No restriction device is located within the refrigerant line 24 between the condenser 14 and evaporator 16 because the throttling microchannel 44 is an integral part of the evaporator. The refrigerant line 24, therefore, can pass through a sump of the refrigeration system 10 to increase subcooling of the refrigerant and therefore to improve total output of the refrigeration system 10. The sump is typically filled with cold water which is condensation run-off from the evaporator 16. An additional advantage of the throttling microchannel 44 being an integral part of the evaporator 16 is that reheating of the refrigerant due to a relatively high ambient temperature, at the restriction device, is reduced or eliminated.

FIG. 7 illustrates an evaporator 116 which is a variation of the evaporator 16 of FIG. 3 wherein like reference numbers are used to identify like structure. The evaporator 116 is the same as the evaporator 16 of FIG. 3 except that the fourth pass of the evaporator 116 has an additional throttling microchannel 144. The illustrated embodiment has a single additional throttling microchannel 144 in a single pass but alternatively a greater number of additional throttling microchannels 144 can be used in the fourth pass of the evaporator 116, the additional throttling channel 144 can be located in a different intermediate pass, and/or additional throttling channels 144 can be located in more than one intermediate pass when there is a relatively large number of passes.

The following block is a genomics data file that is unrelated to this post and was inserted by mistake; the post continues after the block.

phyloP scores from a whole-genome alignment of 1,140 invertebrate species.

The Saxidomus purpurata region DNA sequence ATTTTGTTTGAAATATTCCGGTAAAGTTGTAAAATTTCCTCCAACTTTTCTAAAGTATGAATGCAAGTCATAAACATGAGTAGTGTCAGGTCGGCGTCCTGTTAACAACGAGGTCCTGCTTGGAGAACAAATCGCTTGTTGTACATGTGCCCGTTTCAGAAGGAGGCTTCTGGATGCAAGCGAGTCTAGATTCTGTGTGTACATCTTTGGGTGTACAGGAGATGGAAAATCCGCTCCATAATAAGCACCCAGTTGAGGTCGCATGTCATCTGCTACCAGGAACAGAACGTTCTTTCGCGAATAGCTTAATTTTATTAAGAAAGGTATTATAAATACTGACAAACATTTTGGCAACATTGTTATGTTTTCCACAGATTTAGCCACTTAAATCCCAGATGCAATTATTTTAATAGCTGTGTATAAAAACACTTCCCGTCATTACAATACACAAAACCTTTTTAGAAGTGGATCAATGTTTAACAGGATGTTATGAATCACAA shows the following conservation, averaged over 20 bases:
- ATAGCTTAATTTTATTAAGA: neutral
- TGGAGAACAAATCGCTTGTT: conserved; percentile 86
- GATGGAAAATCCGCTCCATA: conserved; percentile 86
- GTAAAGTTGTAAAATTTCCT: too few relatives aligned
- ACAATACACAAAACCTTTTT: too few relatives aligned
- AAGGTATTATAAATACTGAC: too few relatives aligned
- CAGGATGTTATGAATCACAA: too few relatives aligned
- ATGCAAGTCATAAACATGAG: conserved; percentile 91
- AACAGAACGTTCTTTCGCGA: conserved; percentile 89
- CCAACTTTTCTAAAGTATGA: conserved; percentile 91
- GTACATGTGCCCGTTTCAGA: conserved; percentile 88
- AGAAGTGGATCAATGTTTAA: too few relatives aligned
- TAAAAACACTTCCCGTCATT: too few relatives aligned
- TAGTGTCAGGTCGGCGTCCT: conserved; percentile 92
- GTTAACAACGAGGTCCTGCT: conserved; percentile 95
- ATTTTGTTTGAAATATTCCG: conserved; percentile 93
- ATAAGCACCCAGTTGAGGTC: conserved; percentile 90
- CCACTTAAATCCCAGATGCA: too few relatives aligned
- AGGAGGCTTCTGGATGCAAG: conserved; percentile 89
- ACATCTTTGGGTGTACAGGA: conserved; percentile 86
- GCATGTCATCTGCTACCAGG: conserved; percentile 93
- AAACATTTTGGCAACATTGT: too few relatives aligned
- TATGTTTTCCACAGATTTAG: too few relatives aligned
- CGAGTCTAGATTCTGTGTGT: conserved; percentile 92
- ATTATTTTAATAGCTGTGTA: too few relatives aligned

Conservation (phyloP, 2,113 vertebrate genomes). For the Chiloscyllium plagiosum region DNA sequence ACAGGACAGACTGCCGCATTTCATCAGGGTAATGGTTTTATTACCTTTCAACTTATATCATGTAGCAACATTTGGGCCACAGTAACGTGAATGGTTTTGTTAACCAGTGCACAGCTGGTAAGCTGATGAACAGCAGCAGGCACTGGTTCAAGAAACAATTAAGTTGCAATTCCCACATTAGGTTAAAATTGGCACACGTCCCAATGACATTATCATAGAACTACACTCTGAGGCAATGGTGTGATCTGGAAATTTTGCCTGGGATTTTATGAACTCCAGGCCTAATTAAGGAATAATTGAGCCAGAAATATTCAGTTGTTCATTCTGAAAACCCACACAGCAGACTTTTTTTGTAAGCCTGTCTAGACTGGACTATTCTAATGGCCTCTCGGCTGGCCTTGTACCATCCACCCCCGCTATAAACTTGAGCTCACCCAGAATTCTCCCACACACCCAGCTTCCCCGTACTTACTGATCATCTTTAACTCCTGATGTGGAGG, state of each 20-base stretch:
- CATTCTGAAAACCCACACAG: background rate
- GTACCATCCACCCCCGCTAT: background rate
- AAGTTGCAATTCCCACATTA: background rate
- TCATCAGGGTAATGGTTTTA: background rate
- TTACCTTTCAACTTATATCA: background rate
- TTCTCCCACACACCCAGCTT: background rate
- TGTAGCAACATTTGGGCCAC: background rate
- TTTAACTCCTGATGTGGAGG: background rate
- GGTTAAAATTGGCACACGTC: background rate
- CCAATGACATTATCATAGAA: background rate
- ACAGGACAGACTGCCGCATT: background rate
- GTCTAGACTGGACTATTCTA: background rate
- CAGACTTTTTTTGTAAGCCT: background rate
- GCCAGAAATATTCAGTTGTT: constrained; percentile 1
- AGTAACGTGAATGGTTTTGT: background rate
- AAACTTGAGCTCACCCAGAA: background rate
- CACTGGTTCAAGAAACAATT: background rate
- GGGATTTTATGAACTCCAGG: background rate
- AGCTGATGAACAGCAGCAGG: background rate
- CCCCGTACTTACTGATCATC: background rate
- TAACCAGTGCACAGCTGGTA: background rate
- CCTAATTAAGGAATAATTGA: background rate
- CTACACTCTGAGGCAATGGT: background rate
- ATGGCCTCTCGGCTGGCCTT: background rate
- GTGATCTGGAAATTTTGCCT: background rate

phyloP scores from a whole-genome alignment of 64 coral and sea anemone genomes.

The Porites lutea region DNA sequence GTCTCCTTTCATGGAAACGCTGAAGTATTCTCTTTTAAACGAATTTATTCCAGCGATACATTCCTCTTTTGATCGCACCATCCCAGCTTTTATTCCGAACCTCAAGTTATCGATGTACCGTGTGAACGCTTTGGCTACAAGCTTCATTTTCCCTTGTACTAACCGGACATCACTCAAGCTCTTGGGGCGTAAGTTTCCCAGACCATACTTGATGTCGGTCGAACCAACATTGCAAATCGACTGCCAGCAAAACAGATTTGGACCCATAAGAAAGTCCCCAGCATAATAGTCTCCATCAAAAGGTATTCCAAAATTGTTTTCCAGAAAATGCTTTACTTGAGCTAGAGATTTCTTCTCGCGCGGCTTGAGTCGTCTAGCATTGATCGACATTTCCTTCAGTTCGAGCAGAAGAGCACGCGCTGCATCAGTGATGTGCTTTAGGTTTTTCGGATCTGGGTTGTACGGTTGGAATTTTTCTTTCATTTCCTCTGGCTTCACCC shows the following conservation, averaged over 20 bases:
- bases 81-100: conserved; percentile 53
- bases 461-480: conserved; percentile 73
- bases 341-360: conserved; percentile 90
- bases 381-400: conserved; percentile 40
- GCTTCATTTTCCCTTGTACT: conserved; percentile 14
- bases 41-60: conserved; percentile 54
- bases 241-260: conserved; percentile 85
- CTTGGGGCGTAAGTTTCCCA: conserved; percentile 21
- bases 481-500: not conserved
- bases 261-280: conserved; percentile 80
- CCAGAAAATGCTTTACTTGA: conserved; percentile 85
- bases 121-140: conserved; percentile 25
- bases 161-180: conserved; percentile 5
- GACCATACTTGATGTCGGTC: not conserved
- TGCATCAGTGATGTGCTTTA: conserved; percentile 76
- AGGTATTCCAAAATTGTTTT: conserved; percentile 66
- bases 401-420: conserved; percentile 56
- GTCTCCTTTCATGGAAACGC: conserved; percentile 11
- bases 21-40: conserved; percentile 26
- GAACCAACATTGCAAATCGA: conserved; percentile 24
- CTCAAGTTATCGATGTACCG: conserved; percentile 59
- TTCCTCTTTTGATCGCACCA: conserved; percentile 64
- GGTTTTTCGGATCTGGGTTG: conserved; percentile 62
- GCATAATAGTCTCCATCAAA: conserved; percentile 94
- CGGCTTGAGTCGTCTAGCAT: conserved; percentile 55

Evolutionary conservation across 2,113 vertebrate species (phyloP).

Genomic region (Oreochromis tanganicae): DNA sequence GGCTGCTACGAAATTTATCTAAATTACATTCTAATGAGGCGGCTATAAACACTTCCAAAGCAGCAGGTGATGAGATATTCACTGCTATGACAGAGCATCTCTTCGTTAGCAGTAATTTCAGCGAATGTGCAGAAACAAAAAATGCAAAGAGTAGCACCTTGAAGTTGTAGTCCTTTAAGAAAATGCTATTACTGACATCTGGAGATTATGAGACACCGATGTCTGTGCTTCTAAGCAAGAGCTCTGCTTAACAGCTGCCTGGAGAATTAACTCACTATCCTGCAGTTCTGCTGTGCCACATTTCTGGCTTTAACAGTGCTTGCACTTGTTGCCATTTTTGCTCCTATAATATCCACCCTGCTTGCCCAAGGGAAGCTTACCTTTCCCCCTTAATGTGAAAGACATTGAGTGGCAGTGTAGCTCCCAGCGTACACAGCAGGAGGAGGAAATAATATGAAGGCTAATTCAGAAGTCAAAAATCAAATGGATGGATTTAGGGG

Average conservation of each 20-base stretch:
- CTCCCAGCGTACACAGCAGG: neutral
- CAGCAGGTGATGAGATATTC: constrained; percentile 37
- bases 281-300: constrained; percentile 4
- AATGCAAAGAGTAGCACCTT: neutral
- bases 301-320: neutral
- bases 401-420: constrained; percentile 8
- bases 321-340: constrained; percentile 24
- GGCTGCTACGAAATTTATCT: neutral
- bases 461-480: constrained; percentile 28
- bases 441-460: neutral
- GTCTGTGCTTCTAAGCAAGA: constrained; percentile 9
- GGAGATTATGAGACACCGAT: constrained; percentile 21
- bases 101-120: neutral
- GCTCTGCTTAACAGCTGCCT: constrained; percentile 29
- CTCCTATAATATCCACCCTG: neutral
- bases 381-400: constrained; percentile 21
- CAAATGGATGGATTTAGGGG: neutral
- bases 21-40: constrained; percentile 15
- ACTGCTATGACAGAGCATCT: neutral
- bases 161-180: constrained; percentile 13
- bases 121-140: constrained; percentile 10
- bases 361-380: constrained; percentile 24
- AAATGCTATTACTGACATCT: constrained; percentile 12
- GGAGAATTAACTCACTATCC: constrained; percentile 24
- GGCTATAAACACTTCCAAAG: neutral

The quantity and size of the passages 64 within the additional throttling microchannel 144 are calibrated so that the additional throttling microchannel 144 restricts the flow of refrigerant to reduce the temperature of the refrigerant passing therethrough. The additional throttling microchannel 144 restricts the refrigerant to obtain constant enthalpy expansion. The pressure of the refrigerant gradually reduces and, once the refrigerant drops below saturation pressure, the temperature of the refrigerant also is gradually reduced.